List effect is an effect that a list has on some aspects of our cognitive functioning. What’s higher in a list is easier to remember, for example. SEME is an example of a list effect but with a difference, because it’s the only list effect I’m aware of that is supported by a daily regimen of operant conditioning that tells us that what’s at the top of search results is better and truer than
what’s lower in the list. It’s gotten to a point that fewer than 5% of people click beyond page one, because the stuff that’s on page one and typically at the top in that sort of above-the-fold
position is the best. Most of the searches that we conduct are just simple routine searches.
What is the capital of Kansas? And on those simple searches over and over again, the correct answer arises right at the top. So, we are learning over and over and over again, and then the day comes when we look something up that we’re really unsure about, like, where should I go on vacation? Which car should I buy? Which candidate should I vote for? And we do our little search
and there are our results, and what do we know? What’s at the top is better. What’s at the top is truer.
That is why it’s so easy to use search results to shift people’s opinions. This kind of phenomenon, this is really scary compared to something like fake news because it’s invisible. There’s a manipulation occurring. They can’t see it. It’s not competitive because, well, for one thing,
Google for all intents and purposes has no competitors. Google controls 90% of search in most of the world. Google is only going to show you one list, in one order, which have a dramatic impact on the decisions people make, on people’s opinions, beliefs and so on.
The second thing they do is what you might call the autofill in. If you are searching for a political
candidate, Congressman John Smith, you type in Congressman John Smith and they will give you several options that will be a prompt as it were as to what you might be looking for. If you have four positive search suggestions for a candidate, well, guess what happens? SEME happens.
People whose opinions can be shifted shift because people are likely to click on one of those suggestions that’s gonna bring them search results, obviously, that favor that candidate. That is going to connect them to web pages that favor that candidate, but now we know that if you allow just one negative to appear in that list, it wipes out the shift completely, because of a phenomenon called negativity bias.
Negativity Bias is the notion that, even when of equal intensity, things of a more negative nature (e.g. unpleasant thoughts, emotions, or social interactions; harmful/traumatic events) have a greater effect on one’s psychological state and processes than neutral or positive things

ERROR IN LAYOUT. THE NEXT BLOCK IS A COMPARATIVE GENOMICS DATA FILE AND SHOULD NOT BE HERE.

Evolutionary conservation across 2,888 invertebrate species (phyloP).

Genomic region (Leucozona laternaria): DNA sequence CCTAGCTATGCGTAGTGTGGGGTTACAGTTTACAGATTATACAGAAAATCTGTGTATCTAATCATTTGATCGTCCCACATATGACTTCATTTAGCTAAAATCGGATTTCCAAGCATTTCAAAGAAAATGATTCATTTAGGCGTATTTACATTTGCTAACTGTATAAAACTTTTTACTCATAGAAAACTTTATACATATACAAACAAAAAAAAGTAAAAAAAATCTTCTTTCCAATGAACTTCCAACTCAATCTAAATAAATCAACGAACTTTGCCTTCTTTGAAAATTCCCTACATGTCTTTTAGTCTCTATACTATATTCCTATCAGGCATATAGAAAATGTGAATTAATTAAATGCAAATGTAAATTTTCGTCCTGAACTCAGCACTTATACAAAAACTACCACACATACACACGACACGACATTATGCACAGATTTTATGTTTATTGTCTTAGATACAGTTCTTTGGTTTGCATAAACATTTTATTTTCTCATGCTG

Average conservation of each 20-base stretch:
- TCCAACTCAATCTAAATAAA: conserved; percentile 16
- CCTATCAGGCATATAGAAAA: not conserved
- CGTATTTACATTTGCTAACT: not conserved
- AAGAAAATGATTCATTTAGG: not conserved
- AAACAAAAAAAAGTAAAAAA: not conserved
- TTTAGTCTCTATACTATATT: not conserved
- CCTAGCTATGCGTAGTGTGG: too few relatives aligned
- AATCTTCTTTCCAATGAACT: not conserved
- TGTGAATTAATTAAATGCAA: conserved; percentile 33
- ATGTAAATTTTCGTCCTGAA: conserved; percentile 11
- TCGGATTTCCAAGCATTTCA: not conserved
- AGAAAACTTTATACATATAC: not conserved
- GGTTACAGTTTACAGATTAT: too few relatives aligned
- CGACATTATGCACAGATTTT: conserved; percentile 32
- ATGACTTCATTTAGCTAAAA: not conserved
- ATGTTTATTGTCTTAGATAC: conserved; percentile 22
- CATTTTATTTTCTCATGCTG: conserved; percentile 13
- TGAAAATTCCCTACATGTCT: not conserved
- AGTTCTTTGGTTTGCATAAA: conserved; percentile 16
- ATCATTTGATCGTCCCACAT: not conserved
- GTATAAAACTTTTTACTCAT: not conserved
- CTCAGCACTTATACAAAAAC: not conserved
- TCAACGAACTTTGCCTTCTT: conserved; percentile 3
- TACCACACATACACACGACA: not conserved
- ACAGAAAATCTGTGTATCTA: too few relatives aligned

One negative, and in some demographic groups draw 10 to 15 times as many clicks as a neutral item in the same list. Turns out that Google is manipulating your opinions from the very first character that you type into the search bar.
So, this is an incredibly powerful and simple means of manipulation. If you are a search engine company, and you want to support one candidate or one cause or one product or one company, just suppress negatives in your search suggestion. All kinds of people over time will shift their opinions in that direction where you want them to shift, but you don’t suppress negatives for the other candidate, the other cause, the other product.
And then third, very often Google gives you a box, so they will give you search results, but they’re below the box and up above is a box and the box just gives you the answer. When it comes to local search, which it turns out is the most common thing people do on Google, 40% of all searches, it’s not so clear. If I’m doing a search for a pediatrician in Scranton, Pennsylvania, what happens is Google still bisects the page, shoves the organic meritocracy based information far down the page
and plops its answer box up at the top, but it’s populating that box with its own, sort of, restricted set of information that it’s, kind of, drawing from its own kind of proprietary sandbox.
These are just Google’s reviews that it’s attempted to collect over the years. Users are habituated to assume the stuff at the top is the best, but instead, it’s just what Google wants them to see, and it looks the same, and what happens is Google’s basically able to put its hand on the scale and create this direct consumer harm, because that mom searching for the pediatrician in Scranton is not finding the highest-rated pediatrician according to Google’s own algorithm.
She’s just getting served the Google thing, no matter what, and that, I think, is leading to, you know,
terrible outcomes in the offline world. So, Google has at its disposal on the search engine itself, at least three different ways of impacting your opinion, and it is using them. We’re talking about a single company having the power to shift the opinions of literally billions of people, without anyone having the slightest idea that they’re doing so.
All the Best in your quest to get Better. Don’t Settle: Live with Passion.